The Impact of Child Custody Issues on School Safety (Part 1)
Developing appropriate school policies and following court orders and state laws can minimize your campus’ liability exposure as well as prevent child abuse, workplace violence and domestic violence.
Notice: This is part one of a two-part series on how school officials can address the child custody issues they could encounter on campus. Part 1 covers custody basics, and part 2 covers how these issues apply in cases where child abuse and/or domestic violence are suspected. This article contains educational information, not legal advice. Check with an attorney for case-specific policies and procedures and state laws.
In 2004 in Cleveland, Tenn., a man without physical custody of either his 6 year old son or his estranged wife’s 8 year old daughter signed both children out of school and left with them. A divorce was pending, and the custodial mother had previously told the school not to let the man leave with either child. School policy required a written reason for removing students and approval of the reason by the principal. The man wrote “keeping promise to mother” as the reason for taking his estranged wife’s daughter and “payback” as the reason for taking his son. The principal did not see or approve these reasons. The man went to his home, stabbed the children to death, poured gasoline on their bodies and set the house on fire. When police arrived, the man refused to put down the knife, charged a police officer and was killed.
School officials almost need a law degree to protect students. Sorting out the rights of single parent families, blended and non-traditional families and divorcing, separated and never married families is very difficult. Laws and regulations vary from state to state, but a few basic rules are useful in most situations. This terrible tragedy might well have been averted by following state law and a properly established school policy.
Campus officials making decisions involving their students will hear conflicting stories from various parties and the two parents. They will be privy to sensitive personal information from emotionally charged people. Circumstances will require an immediate decision and response.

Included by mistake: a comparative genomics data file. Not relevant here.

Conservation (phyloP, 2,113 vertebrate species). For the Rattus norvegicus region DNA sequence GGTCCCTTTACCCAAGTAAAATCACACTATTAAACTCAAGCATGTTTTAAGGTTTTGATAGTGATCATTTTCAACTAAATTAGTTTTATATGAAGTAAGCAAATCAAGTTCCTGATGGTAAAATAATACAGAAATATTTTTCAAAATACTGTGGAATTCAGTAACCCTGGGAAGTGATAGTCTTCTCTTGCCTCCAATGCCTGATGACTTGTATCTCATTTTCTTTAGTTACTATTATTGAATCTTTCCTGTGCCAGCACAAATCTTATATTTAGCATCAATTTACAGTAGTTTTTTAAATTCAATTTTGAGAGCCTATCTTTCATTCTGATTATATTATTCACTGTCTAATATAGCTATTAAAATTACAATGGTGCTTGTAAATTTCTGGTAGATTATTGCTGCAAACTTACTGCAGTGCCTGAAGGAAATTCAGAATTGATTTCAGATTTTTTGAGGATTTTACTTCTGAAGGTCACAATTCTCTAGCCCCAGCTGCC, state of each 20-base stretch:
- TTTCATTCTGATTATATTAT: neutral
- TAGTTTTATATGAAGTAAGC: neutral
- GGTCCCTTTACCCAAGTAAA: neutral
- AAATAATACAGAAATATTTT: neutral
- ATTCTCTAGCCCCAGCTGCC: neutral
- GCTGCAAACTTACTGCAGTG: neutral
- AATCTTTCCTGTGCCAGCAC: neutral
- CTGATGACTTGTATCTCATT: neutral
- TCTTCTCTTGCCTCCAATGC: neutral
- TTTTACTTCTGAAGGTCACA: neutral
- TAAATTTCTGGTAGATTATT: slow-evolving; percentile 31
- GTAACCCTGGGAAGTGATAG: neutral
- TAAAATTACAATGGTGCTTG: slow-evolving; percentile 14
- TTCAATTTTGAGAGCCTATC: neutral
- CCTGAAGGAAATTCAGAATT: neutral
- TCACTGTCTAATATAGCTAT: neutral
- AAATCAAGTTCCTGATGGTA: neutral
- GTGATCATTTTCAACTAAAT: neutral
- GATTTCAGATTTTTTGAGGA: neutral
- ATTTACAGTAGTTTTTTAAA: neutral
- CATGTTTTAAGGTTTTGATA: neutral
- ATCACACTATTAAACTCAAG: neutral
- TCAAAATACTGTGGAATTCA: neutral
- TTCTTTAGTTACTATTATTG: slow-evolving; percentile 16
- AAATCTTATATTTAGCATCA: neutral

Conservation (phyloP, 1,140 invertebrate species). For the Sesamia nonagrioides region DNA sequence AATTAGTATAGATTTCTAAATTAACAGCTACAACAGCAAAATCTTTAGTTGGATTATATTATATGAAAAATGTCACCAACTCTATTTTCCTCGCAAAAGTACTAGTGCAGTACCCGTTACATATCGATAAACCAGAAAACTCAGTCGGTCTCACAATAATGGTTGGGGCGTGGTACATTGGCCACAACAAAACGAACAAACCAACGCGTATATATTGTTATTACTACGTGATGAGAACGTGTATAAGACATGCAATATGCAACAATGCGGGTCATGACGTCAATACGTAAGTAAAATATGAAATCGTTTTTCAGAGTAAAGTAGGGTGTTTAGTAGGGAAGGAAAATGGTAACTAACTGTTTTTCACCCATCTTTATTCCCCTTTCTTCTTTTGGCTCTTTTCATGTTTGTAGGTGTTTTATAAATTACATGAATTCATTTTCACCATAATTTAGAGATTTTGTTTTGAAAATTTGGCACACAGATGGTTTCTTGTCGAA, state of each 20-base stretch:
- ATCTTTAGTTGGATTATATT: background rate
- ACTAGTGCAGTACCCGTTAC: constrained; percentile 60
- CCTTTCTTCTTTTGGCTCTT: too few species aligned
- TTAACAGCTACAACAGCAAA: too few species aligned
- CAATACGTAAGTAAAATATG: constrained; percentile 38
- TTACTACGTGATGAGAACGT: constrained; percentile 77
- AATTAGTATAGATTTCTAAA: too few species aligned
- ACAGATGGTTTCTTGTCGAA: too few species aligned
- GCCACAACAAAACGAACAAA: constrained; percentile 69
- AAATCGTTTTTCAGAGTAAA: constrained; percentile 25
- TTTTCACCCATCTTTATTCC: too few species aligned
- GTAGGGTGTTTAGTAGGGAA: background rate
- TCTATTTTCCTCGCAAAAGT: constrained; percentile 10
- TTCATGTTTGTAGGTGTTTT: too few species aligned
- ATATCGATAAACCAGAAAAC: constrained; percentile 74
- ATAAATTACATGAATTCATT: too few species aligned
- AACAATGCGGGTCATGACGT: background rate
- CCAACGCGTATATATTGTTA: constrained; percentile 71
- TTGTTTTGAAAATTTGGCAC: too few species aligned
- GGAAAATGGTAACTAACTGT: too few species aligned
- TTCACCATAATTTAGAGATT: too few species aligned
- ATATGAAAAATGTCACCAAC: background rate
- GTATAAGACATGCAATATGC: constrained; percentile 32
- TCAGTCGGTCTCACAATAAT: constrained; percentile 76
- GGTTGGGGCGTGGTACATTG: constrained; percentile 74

Determining the Father Can Be Challenging
Many state laws define a parent as the father or mother of a child and a custodial parent as the parent who has been awarded physical custody of a child by a court. The non-custodial parent is typically defined as the parent who has not been awarded physical custody of a child by a court.
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It is relatively easy to determine who is a child’s mother. A child’s birth certificate and a mother’s driver’s license and birth certificate along with legal documents proving any name changes of the mother, such as a divorce decree or marriage license, should suffice. Simply checking these documents will usually prevent women from wrongfully holding themselves out as a mother of a child and wrongfully taking a student.
In many situations a mother with sole physical and legal custody of a child will not have any written documentation or court order to prove her right to custody. The mother’s custody rights are often automatic.
In most situations, however, a father with sole or shared physical and legal custody of a child will have written documentation or a court order to prove he is the father and has custody rights to a child.
People use the term “father” with ease and abandon. It is up to school staff to ask questions to determine if a man called “father” is an alleged, putative or biological father with no legal rights and responsibilities to a child, or a legal father with custody or parenting time rights.